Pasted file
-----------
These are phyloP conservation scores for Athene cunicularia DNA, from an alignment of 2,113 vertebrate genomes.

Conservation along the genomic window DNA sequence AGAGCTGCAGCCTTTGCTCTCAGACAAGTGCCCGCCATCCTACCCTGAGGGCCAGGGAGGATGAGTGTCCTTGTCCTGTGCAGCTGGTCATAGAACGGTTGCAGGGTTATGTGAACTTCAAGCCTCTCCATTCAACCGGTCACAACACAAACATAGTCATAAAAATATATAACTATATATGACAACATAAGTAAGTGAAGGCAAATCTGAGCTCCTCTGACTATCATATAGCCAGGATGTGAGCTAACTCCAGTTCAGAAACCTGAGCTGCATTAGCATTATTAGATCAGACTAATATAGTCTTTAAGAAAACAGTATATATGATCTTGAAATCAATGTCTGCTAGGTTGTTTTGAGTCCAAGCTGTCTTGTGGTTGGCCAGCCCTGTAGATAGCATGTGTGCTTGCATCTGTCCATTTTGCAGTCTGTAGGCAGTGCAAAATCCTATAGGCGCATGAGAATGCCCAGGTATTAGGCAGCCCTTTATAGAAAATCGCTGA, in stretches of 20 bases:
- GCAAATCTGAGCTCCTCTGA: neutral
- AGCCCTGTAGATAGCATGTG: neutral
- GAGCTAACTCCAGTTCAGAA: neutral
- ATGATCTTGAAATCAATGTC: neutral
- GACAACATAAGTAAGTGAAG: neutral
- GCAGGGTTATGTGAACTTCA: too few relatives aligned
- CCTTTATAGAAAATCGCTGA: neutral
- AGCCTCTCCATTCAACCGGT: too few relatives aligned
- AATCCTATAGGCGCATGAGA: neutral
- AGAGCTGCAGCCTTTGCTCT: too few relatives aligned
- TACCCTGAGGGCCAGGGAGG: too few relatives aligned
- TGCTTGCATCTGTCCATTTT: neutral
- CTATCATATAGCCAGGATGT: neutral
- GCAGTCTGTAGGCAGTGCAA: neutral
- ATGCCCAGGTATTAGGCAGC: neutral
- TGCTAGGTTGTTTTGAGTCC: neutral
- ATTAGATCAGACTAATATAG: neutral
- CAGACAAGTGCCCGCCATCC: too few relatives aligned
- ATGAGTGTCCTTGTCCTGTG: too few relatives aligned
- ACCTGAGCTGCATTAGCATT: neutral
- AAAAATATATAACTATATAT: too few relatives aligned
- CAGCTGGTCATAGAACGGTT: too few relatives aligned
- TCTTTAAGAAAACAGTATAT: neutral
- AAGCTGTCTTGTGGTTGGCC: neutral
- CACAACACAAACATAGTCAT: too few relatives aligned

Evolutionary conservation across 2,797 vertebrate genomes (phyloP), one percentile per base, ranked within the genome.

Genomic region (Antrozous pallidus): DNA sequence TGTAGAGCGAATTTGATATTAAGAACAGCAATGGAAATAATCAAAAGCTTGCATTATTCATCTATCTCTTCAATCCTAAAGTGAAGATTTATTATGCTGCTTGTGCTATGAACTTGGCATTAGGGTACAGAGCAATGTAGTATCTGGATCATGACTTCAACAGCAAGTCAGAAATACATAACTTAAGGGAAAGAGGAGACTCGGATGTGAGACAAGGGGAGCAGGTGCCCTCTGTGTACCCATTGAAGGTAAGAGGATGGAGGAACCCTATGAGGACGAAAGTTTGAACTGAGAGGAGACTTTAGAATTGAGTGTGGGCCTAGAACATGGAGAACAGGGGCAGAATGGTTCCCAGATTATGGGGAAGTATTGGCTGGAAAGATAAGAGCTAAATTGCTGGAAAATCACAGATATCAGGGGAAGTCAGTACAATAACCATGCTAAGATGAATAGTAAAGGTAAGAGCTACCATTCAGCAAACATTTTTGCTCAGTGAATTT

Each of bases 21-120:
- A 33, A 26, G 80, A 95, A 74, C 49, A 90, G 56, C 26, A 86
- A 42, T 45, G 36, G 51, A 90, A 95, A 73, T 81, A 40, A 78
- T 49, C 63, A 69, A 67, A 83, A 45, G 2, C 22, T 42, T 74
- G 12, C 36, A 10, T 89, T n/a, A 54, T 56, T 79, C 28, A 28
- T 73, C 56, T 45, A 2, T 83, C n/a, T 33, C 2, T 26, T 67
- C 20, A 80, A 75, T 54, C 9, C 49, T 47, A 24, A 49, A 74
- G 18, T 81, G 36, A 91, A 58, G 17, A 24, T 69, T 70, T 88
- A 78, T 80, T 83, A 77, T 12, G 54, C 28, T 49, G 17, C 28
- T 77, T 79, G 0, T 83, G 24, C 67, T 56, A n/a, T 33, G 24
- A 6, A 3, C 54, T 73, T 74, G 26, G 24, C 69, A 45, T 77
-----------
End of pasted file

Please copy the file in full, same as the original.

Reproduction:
These are phyloP conservation scores for Athene cunicularia DNA, from an alignment of 2,113 vertebrate genomes.

Conservation along the genomic window DNA sequence AGAGCTGCAGCCTTTGCTCTCAGACAAGTGCCCGCCATCCTACCCTGAGGGCCAGGGAGGATGAGTGTCCTTGTCCTGTGCAGCTGGTCATAGAACGGTTGCAGGGTTATGTGAACTTCAAGCCTCTCCATTCAACCGGTCACAACACAAACATAGTCATAAAAATATATAACTATATATGACAACATAAGTAAGTGAAGGCAAATCTGAGCTCCTCTGACTATCATATAGCCAGGATGTGAGCTAACTCCAGTTCAGAAACCTGAGCTGCATTAGCATTATTAGATCAGACTAATATAGTCTTTAAGAAAACAGTATATATGATCTTGAAATCAATGTCTGCTAGGTTGTTTTGAGTCCAAGCTGTCTTGTGGTTGGCCAGCCCTGTAGATAGCATGTGTGCTTGCATCTGTCCATTTTGCAGTCTGTAGGCAGTGCAAAATCCTATAGGCGCATGAGAATGCCCAGGTATTAGGCAGCCCTTTATAGAAAATCGCTGA, in stretches of 20 bases:
- GCAAATCTGAGCTCCTCTGA: neutral
- AGCCCTGTAGATAGCATGTG: neutral
- GAGCTAACTCCAGTTCAGAA: neutral
- ATGATCTTGAAATCAATGTC: neutral
- GACAACATAAGTAAGTGAAG: neutral
- GCAGGGTTATGTGAACTTCA: too few relatives aligned
- CCTTTATAGAAAATCGCTGA: neutral
- AGCCTCTCCATTCAACCGGT: too few relatives aligned
- AATCCTATAGGCGCATGAGA: neutral
- AGAGCTGCAGCCTTTGCTCT: too few relatives aligned
- TACCCTGAGGGCCAGGGAGG: too few relatives aligned
- TGCTTGCATCTGTCCATTTT: neutral
- CTATCATATAGCCAGGATGT: neutral
- GCAGTCTGTAGGCAGTGCAA: neutral
- ATGCCCAGGTATTAGGCAGC: neutral
- TGCTAGGTTGTTTTGAGTCC: neutral
- ATTAGATCAGACTAATATAG: neutral
- CAGACAAGTGCCCGCCATCC: too few relatives aligned
- ATGAGTGTCCTTGTCCTGTG: too few relatives aligned
- ACCTGAGCTGCATTAGCATT: neutral
- AAAAATATATAACTATATAT: too few relatives aligned
- CAGCTGGTCATAGAACGGTT: too few relatives aligned
- TCTTTAAGAAAACAGTATAT: neutral
- AAGCTGTCTTGTGGTTGGCC: neutral
- CACAACACAAACATAGTCAT: too few relatives aligned

Evolutionary conservation across 2,797 vertebrate genomes (phyloP), one percentile per base, ranked within the genome.

Genomic region (Antrozous pallidus): DNA sequence TGTAGAGCGAATTTGATATTAAGAACAGCAATGGAAATAATCAAAAGCTTGCATTATTCATCTATCTCTTCAATCCTAAAGTGAAGATTTATTATGCTGCTTGTGCTATGAACTTGGCATTAGGGTACAGAGCAATGTAGTATCTGGATCATGACTTCAACAGCAAGTCAGAAATACATAACTTAAGGGAAAGAGGAGACTCGGATGTGAGACAAGGGGAGCAGGTGCCCTCTGTGTACCCATTGAAGGTAAGAGGATGGAGGAACCCTATGAGGACGAAAGTTTGAACTGAGAGGAGACTTTAGAATTGAGTGTGGGCCTAGAACATGGAGAACAGGGGCAGAATGGTTCCCAGATTATGGGGAAGTATTGGCTGGAAAGATAAGAGCTAAATTGCTGGAAAATCACAGATATCAGGGGAAGTCAGTACAATAACCATGCTAAGATGAATAGTAAAGGTAAGAGCTACCATTCAGCAAACATTTTTGCTCAGTGAATTT

Each of bases 21-120:
- A 33, A 26, G 80, A 95, A 74, C 49, A 90, G 56, C 26, A 86
- A 42, T 45, G 36, G 51, A 90, A 95, A 73, T 81, A 40, A 78
- T 49, C 63, A 69, A 67, A 83, A 45, G 2, C 22, T 42, T 74
- G 12, C 36, A 10, T 89, T n/a, A 54, T 56, T 79, C 28, A 28
- T 73, C 56, T 45, A 2, T 83, C n/a, T 33, C 2, T 26, T 67
- C 20, A 80, A 75, T 54, C 9, C 49, T 47, A 24, A 49, A 74
- G 18, T 81, G 36, A 91, A 58, G 17, A 24, T 69, T 70, T 88
- A 78, T 80, T 83, A 77, T 12, G 54, C 28, T 49, G 17, C 28
- T 77, T 79, G 0, T 83, G 24, C 67, T 56, A n/a, T 33, G 24
- A 6, A 3, C 54, T 73, T 74, G 26, G 24, C 69, A 45, T 77